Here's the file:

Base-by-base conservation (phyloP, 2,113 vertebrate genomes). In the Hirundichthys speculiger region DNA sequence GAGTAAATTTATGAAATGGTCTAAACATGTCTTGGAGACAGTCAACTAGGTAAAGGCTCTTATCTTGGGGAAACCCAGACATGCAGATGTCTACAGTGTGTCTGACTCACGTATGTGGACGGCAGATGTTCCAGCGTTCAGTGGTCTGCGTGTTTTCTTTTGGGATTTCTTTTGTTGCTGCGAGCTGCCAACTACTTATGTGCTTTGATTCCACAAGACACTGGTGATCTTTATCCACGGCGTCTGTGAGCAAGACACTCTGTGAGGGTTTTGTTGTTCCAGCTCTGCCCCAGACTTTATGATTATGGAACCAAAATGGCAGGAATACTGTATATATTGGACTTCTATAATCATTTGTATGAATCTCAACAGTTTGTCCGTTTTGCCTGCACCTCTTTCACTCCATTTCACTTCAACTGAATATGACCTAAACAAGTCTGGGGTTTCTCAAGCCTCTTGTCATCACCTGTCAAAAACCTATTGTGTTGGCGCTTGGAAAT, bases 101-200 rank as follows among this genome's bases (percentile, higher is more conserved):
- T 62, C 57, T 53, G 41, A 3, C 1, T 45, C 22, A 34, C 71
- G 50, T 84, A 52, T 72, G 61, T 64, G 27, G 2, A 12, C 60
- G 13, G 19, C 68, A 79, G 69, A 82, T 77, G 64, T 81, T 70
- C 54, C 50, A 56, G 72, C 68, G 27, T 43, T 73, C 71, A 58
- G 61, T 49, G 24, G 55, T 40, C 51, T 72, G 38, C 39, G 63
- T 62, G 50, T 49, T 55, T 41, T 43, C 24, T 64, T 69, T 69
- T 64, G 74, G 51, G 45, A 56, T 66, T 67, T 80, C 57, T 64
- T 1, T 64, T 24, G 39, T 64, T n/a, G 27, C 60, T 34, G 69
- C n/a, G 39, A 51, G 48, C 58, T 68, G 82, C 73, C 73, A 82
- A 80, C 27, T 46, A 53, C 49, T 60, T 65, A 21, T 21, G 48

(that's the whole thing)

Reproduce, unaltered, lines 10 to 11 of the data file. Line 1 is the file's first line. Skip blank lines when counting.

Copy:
- C n/a, G 39, A 51, G 48, C 58, T 68, G 82, C 73, C 73, A 82
- A 80, C 27, T 46, A 53, C 49, T 60, T 65, A 21, T 21, G 48